On Sunday the Sunday Times had a lengthy article, entitled ‘Food Soldiers’, about the blood, sweat, and tears that go into the preparation of ‘fine food’ and the running of good restaurants. The article concluded with a denigration of ‘frikkin’ bloggers‘ by newly renamed Belmond Mount Nelson Hotel Chef Rudi Liebenberg, quite out of character of someone who comes across as gentle and kind.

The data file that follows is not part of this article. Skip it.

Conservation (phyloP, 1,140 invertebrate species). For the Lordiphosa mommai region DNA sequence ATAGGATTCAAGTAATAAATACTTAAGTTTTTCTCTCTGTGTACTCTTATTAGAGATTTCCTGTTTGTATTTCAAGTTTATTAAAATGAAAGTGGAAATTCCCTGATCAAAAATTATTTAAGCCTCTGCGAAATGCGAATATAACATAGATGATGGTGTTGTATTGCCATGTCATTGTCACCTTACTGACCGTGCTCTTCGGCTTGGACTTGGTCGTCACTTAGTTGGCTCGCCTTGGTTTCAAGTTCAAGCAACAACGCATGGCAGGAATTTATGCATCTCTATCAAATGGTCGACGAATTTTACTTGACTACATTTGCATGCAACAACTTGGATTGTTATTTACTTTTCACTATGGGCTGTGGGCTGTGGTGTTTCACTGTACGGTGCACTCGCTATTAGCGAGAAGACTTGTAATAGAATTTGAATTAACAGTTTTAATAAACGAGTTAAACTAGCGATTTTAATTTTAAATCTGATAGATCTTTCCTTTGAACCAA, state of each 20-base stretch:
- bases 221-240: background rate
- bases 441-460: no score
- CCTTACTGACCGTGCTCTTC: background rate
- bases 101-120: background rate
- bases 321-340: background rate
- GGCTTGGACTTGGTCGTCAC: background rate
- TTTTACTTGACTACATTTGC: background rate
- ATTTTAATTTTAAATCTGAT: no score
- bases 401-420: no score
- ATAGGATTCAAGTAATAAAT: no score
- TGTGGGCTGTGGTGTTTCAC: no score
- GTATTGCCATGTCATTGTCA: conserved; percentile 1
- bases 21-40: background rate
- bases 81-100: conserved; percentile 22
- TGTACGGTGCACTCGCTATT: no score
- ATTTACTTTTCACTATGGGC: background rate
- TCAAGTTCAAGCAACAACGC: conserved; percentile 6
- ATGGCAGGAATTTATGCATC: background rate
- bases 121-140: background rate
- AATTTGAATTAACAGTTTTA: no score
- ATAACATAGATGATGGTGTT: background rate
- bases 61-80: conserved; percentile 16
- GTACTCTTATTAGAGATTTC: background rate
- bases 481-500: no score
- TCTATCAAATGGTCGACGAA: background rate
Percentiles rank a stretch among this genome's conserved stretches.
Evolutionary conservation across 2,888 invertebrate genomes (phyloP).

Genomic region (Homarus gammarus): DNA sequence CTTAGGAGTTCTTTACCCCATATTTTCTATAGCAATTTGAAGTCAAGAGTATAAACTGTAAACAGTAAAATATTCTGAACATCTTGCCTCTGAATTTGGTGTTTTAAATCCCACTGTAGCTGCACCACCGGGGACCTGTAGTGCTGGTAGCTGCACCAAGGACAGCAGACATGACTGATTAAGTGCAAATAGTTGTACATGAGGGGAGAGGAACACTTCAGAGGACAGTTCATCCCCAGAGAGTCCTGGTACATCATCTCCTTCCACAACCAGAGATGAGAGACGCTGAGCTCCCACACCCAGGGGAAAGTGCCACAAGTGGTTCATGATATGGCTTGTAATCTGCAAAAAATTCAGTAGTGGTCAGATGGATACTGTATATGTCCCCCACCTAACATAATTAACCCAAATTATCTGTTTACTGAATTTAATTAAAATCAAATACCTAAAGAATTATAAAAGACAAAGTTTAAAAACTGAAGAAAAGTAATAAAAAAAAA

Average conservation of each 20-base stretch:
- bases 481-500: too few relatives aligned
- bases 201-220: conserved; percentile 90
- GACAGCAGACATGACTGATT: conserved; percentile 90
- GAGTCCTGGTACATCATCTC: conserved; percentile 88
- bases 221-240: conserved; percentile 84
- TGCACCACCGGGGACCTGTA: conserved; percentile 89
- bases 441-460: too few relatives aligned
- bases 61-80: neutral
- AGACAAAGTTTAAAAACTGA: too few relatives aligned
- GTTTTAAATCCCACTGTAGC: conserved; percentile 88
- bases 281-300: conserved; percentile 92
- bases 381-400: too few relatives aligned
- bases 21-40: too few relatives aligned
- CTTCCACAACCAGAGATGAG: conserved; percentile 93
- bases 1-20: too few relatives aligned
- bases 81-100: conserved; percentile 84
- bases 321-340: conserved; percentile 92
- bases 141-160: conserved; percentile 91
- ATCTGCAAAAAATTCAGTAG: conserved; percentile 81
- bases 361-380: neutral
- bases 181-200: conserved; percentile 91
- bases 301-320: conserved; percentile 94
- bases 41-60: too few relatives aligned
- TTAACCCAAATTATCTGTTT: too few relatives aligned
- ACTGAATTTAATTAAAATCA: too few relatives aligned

I Tweeted the last paragraph of the article, and posted it on Facebook, and an interesting discussion arose on the latter forum, threatening to become a ‘Chefs versus Bloggers’ fight. Veteran Chef Billy Gallagher fully supported Chef Rudi, writing ‘I believe you write good stuff Chris and I follow your blog which is always interesting to say the least, having spent 40 years in the hotel business. It was hotel chefs that laid the foundation. The South African chefs Association created the platform for today’s South African chefs and this 40 years ago was a hotel chefs initiative. Many of the top 10 restaurants are on wine estates which adds a wonderful backdrop to these very talented chefs. Let’s give Rudi his opinion right or wrong‘. Twelve Apostles Executive Director Horst Frehse also wrote in support of Chef Rudi. Susanna Tecklenburg of Oude Wellington wrote ‘I eat, sleep, sitting on the loo social media between cooking and running my restaurant. It sure brings in business and you meet new people all the time and guests appreciated when you comment on their posts. Read all the blogs and specially yours Chris Von Ulmenstein and value your opinion. Thanks for all your input and info all the time. With my busy lifestyle you ‘frikkin’ bloggers help us to be in touch what’s going on out there!’. Chef Anton Bekker of Taste Restaurant was critical of the effect of MasterChef SA on diners: ‘Social media keep my restaurant afloat! I do have problem when people watch masterchef and then think they know everything. Lol. Or when a food writer comments that the hollandaise needed some more cream. … haha’. Sarie Kos Food Editor Herman Lensing was the first to react to the Facebook post, stating that all diners have the right to express an opinion, and that chefs should cook for their customers and not for critics. Amanda Brinkmann was very vocal about the subject, saying that due to the politics in food writing, she believes in and supports ‘citizen journalism‘. Deon Schutte clearly wrote from a chef’s perspective: ‘I think that (more…)Tweet